Overton brings national championship trophy “home”

Oklahoma City University Head Coach Glenn “Bo” Overton listens to one of his players during a time out. Overton, named top athlete in Oklahoma in 1979 while playing for the Ada Cougars. Photo courtesy Chickasaw Nation.

Chickasaw Nation Media Relations

OKLAHOMA CITY – Fresh off a National Association of Intercollegiate Athletics (NAIA) national championship – not to mention being named NAIA Division I Coach of the Year – Glenn “Bo” Overton is looking forward to the future.

The Chickasaw citizen’s Oklahoma City University (OCU) women’s basketball team claimed the top spot in national competition in March. Overton’s team captured their first national championship under his watchful eye with an impressive 73-66 win over Lewis-Clark State College of Lewiston, Idaho.

Overton became OCU head coach in 2015.

In late March, Overton traveled west to Phoenix to enjoy the “Final Four” competition for the National Collegiate Athletic Association (NCAA) national championship, with hopes of seeing underdog Gonzaga – a Spokane, Washington team – take top honors. “I would like to see a team like Gonzaga, who has been there for years and years, step up and make it happen.” (Gonzaga fell just short, losing 71-65 April 3 to the North Carolina Tar Heels in the national title game.)

As for his team, almost the entire squad is returning next year and Overton is thrilled. “I really like this team that is coming back. The core of the national championship team is returning. We’re excited about our prospects.”

Overton’s reputation as a player and coach has seen him crisscross the world; each new “home” both enjoyable and challenging whether in China, Russia, the Bahamas or America, he said.

“We’re (OCU) a smart team,” Overton said of his squad. “We don’t want other teams to get easy baskets. We want them to earn it. It sounds easy, but it is difficult. You have to work on transition defense and being organized. These are things we work on every day,” he said. “We work on rebounding. You don’t want to give them second chances. You have to be skilled with the ball on offense. You don’t want to turn the ball over or foul players so they get extra shots.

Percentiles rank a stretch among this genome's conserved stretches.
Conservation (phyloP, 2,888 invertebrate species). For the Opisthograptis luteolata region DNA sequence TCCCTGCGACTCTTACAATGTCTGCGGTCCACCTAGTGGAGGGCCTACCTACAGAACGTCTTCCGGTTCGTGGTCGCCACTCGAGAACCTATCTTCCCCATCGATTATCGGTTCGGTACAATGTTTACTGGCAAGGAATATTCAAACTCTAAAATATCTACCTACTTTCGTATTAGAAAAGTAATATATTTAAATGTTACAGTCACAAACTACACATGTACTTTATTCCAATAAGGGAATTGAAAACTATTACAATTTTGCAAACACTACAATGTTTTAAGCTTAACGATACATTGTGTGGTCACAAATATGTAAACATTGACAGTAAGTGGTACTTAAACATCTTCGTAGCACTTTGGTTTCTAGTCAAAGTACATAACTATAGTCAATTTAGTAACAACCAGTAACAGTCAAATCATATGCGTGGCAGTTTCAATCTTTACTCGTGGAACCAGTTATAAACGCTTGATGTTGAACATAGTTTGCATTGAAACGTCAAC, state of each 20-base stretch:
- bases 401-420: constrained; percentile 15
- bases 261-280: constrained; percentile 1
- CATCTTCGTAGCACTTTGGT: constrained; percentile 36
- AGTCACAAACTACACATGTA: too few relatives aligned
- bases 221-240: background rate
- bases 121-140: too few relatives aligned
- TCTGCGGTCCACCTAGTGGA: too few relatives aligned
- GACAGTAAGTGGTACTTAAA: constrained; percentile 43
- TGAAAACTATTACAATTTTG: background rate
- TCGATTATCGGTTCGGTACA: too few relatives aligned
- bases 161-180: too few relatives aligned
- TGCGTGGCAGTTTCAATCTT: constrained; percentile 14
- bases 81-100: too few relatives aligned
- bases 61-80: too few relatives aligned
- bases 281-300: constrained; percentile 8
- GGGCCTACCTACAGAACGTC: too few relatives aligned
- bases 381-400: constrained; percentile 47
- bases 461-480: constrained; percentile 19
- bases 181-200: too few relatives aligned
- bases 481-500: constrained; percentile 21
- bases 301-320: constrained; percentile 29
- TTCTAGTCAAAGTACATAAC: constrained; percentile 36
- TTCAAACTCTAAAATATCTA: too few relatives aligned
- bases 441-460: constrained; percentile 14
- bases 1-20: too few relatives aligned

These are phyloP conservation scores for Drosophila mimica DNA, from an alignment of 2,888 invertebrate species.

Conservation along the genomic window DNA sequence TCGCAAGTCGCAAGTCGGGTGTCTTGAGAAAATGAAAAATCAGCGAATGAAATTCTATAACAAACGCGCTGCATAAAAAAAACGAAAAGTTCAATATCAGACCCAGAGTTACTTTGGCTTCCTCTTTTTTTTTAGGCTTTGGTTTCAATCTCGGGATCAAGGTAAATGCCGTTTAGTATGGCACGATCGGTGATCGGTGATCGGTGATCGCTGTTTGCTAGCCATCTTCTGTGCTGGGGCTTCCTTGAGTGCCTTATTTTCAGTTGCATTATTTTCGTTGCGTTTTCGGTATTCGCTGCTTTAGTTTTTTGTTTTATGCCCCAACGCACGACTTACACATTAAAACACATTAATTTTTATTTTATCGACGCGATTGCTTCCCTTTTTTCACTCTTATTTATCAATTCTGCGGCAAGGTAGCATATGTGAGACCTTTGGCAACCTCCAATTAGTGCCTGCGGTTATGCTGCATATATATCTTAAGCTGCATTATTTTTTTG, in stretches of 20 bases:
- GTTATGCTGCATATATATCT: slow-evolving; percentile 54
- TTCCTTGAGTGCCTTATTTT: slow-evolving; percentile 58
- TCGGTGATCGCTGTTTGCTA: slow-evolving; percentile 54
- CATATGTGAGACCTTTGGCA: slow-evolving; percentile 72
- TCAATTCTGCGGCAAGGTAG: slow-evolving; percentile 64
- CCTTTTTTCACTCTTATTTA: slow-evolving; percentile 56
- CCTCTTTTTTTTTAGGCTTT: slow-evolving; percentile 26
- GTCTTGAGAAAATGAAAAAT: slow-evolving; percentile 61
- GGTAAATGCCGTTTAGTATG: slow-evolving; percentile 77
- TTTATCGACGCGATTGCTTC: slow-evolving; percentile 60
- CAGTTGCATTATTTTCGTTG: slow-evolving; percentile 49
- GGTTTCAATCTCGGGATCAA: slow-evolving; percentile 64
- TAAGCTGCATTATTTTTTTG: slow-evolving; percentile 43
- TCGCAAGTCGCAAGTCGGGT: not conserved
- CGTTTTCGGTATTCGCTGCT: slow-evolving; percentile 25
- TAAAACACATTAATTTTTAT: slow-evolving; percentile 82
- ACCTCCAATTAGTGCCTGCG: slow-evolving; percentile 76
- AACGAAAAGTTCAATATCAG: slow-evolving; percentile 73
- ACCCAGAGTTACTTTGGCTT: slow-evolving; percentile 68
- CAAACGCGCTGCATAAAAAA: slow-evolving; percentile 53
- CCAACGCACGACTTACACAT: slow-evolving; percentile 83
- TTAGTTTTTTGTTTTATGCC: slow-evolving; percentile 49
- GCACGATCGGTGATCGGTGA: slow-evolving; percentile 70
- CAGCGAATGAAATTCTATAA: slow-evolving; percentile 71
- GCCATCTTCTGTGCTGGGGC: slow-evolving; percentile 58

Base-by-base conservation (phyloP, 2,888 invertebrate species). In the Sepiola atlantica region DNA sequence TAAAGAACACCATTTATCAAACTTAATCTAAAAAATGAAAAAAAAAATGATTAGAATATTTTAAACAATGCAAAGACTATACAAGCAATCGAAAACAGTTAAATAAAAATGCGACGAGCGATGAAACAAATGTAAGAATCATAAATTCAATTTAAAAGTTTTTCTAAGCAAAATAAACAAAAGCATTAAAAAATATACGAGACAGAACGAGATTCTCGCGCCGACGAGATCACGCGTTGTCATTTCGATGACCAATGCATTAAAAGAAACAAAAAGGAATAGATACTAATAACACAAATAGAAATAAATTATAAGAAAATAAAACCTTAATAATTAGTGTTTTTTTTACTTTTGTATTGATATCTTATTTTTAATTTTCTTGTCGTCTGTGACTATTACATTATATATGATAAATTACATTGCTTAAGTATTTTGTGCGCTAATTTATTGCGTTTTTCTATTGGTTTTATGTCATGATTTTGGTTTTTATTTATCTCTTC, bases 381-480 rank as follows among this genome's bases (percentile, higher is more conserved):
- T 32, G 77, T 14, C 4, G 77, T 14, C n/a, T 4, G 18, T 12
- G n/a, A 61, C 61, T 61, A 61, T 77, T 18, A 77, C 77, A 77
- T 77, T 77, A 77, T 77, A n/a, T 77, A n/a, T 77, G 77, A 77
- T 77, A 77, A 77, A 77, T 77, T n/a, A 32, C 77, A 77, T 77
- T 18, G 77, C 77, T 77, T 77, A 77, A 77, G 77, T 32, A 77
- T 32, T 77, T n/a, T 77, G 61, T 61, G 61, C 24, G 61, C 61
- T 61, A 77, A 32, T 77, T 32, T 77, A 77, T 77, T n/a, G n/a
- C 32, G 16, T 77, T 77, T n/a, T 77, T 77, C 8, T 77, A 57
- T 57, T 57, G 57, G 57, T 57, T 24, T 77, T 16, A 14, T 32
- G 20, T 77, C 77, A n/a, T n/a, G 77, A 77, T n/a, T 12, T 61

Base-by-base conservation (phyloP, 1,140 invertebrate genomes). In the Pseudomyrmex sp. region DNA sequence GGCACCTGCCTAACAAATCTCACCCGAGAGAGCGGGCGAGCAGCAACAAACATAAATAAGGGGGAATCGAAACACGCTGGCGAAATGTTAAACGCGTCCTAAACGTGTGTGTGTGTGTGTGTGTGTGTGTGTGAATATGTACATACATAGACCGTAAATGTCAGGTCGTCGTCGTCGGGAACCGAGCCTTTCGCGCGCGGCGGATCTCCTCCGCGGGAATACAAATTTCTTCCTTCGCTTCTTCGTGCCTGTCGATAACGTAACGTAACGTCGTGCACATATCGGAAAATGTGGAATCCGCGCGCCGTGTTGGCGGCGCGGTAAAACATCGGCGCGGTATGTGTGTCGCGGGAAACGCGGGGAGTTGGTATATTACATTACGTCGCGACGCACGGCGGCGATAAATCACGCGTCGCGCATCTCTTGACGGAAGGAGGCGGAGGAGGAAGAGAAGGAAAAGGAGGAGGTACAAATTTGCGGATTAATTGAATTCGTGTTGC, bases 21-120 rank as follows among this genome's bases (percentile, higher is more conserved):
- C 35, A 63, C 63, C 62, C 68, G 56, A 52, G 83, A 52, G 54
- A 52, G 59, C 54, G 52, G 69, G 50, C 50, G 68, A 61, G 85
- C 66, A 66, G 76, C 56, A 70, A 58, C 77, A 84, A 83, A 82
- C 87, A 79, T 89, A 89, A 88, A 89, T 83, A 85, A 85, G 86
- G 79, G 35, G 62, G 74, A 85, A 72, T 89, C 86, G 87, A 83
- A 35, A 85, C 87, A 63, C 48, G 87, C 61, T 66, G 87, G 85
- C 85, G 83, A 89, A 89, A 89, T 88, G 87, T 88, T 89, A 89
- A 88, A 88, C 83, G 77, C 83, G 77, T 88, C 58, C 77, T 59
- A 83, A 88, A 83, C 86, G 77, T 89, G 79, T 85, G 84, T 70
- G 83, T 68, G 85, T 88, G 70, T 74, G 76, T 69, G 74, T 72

“If you’re going to play us, you’ve got to earn it,” he added. “We’re not going to give you anything easy.”

HARD WORK PAYS OFF

Overton has been called a “player’s coach.” It is fitting, especially when he begins speaking of how important it is to work and prepare for moments that may occur once in a lifetime.

“When you put the work in (the) players do, in the classroom and on the court, some of them have been preparing for this their whole life,” he observed. “When you can watch them and see all that happen for them, it is very special. When I saw them jumping up and down, holding that trophy up, seeing how proud they were and how proud the school was, it was something that just doesn’t compare with anything else.

“Then they got to watch how proud (Oklahoma City) was and then the whole state. We were getting calls from (Gov. Mary Fallin), from OCU President Robert Henry, from the Chickasaw Nation … I mean just how proud everybody was … you can’t measure that,” Overton explained. “And with things the way they are today, the team was getting texts, tweets and praise on social media. It was just great.

“They had a smile on their face for days … well, I think the smiles are still there.”

FROM STAR TO COACH